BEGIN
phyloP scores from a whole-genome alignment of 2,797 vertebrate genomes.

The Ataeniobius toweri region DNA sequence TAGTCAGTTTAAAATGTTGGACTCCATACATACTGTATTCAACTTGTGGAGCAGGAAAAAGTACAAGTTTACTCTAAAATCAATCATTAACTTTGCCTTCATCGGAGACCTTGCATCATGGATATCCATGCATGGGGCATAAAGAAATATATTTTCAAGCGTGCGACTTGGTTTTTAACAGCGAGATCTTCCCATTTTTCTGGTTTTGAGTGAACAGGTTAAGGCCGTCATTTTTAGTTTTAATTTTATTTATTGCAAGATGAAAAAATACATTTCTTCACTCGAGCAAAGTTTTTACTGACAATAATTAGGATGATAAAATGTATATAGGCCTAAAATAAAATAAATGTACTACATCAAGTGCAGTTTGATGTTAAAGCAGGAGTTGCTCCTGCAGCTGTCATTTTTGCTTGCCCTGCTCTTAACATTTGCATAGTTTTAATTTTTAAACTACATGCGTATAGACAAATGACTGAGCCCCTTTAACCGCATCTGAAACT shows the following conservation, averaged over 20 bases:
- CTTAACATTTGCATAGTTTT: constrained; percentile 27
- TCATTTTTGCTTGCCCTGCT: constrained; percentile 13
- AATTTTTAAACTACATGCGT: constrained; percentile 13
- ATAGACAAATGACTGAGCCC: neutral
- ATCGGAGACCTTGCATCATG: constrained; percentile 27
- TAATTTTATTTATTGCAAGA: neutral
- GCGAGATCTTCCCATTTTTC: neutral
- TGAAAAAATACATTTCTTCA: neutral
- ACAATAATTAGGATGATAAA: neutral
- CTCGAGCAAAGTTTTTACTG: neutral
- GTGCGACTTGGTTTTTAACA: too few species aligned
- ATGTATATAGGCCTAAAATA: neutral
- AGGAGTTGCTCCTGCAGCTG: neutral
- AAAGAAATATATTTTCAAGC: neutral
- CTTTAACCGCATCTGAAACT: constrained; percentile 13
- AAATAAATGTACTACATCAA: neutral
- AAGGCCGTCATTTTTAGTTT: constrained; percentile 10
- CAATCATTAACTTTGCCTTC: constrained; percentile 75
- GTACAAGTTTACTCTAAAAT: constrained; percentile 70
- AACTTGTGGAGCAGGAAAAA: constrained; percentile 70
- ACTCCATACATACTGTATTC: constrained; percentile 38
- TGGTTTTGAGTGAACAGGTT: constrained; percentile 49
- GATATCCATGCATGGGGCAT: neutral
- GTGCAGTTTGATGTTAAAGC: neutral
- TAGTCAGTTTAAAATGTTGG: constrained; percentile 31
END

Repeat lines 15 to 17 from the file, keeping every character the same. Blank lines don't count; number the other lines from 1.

- AGGAGTTGCTCCTGCAGCTG: neutral
- AAAGAAATATATTTTCAAGC: neutral
- CTTTAACCGCATCTGAAACT: constrained; percentile 13